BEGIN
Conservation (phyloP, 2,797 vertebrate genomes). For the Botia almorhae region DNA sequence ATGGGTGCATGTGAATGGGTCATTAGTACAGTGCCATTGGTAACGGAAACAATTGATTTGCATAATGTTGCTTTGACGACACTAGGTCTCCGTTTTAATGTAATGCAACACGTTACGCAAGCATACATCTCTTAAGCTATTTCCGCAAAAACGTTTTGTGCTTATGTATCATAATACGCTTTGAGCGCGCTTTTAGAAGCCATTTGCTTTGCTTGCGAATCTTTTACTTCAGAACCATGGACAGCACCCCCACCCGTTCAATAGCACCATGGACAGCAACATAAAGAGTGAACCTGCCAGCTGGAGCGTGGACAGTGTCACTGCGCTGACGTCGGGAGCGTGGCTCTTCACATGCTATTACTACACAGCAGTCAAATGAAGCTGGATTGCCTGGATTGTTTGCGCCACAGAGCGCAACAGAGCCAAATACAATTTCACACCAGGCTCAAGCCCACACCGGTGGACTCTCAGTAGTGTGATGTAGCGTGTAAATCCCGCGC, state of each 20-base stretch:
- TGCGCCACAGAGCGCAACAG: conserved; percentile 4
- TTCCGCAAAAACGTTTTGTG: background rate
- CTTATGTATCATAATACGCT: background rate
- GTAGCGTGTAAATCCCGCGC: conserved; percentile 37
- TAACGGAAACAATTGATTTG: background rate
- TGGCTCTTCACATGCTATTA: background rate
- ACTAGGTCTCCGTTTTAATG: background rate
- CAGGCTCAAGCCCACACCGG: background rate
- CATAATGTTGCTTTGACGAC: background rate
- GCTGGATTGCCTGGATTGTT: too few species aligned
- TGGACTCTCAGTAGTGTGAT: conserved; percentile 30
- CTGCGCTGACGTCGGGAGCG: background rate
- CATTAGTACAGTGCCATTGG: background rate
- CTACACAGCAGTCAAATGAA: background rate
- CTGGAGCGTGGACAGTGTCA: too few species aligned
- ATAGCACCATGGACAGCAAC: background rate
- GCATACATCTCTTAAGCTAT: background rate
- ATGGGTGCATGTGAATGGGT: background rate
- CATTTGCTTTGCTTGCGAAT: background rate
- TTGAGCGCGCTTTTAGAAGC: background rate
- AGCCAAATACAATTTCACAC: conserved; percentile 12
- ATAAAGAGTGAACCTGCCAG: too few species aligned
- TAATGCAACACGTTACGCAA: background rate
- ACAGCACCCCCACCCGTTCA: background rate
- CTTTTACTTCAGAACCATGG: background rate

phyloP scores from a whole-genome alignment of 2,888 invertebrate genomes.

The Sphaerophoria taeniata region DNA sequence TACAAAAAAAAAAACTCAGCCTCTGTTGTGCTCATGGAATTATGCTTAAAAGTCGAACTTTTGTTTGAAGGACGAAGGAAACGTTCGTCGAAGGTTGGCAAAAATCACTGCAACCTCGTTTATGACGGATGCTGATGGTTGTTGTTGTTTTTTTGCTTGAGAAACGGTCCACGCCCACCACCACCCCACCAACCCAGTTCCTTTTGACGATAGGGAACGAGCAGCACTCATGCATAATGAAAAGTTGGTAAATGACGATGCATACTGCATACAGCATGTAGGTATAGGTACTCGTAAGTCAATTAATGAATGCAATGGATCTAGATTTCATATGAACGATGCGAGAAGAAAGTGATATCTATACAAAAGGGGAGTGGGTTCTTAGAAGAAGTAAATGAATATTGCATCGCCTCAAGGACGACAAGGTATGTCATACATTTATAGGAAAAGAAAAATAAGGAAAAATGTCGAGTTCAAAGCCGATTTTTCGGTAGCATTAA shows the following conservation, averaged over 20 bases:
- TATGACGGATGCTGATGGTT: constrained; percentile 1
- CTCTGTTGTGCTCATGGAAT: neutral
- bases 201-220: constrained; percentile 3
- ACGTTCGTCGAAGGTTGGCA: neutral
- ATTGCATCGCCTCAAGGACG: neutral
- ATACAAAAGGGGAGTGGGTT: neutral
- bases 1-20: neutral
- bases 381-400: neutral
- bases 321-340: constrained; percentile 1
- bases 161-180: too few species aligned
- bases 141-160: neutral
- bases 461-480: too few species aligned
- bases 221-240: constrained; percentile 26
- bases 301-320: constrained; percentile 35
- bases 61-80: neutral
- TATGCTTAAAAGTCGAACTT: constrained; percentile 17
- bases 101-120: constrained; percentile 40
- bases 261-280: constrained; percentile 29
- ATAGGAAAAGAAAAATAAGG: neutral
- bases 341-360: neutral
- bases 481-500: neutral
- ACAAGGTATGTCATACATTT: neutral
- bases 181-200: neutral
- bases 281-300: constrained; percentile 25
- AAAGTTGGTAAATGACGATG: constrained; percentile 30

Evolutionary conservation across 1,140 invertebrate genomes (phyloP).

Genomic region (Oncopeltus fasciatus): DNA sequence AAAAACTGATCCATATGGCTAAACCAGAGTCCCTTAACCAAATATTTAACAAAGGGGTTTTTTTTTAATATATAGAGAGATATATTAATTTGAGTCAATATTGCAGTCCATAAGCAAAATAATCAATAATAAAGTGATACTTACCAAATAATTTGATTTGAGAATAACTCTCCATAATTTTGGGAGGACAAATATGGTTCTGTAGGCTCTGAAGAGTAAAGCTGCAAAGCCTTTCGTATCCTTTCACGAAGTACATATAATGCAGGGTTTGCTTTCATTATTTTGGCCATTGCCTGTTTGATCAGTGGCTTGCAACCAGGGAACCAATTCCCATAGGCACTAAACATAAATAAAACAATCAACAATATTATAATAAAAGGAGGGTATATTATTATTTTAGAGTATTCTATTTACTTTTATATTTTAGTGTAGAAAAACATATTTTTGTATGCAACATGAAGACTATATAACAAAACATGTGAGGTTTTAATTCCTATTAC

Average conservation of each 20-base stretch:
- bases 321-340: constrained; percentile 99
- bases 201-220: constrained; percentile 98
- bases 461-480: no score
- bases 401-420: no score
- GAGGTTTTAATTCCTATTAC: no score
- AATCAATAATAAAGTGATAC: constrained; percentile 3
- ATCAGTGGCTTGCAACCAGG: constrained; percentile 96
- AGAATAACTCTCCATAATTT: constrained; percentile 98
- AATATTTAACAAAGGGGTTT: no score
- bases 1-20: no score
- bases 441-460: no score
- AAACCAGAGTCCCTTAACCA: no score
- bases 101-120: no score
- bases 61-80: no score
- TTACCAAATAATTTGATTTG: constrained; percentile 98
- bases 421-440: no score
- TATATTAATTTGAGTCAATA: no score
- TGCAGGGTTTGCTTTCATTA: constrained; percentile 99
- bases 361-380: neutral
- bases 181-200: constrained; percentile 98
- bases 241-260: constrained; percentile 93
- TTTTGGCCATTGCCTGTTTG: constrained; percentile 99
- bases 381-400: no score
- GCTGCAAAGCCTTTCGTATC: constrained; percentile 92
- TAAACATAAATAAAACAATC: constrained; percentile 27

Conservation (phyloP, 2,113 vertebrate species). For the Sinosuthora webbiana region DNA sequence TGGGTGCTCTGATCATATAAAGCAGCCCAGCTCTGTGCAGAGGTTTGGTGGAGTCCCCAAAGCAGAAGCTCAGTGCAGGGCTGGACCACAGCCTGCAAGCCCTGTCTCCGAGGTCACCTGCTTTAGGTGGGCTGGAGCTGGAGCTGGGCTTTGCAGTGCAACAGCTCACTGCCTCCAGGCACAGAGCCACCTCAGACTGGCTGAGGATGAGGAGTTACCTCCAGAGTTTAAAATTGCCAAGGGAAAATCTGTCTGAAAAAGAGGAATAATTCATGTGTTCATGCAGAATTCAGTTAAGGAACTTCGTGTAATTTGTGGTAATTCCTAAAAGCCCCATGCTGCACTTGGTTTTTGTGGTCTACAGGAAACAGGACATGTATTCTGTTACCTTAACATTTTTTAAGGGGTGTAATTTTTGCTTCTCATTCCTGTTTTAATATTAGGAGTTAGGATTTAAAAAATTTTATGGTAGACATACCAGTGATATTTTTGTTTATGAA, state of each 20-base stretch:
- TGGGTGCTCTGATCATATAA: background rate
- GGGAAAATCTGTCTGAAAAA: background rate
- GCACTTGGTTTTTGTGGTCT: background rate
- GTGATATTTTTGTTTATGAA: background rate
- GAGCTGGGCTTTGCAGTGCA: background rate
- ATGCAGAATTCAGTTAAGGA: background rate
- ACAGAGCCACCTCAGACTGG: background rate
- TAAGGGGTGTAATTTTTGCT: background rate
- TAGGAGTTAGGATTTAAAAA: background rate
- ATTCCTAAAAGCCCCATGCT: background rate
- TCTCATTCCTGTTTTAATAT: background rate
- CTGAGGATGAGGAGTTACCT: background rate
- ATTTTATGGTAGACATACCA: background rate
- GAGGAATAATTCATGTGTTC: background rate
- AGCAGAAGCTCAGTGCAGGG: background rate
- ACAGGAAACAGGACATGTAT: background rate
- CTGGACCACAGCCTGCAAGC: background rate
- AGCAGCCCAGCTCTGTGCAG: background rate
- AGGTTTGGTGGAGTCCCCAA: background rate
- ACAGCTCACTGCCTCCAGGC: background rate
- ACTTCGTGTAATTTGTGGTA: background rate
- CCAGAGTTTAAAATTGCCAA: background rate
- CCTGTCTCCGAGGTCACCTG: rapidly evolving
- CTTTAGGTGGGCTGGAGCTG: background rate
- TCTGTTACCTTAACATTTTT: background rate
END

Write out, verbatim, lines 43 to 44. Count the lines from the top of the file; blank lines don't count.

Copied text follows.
- bases 61-80: neutral
- TATGCTTAAAAGTCGAACTT: constrained; percentile 17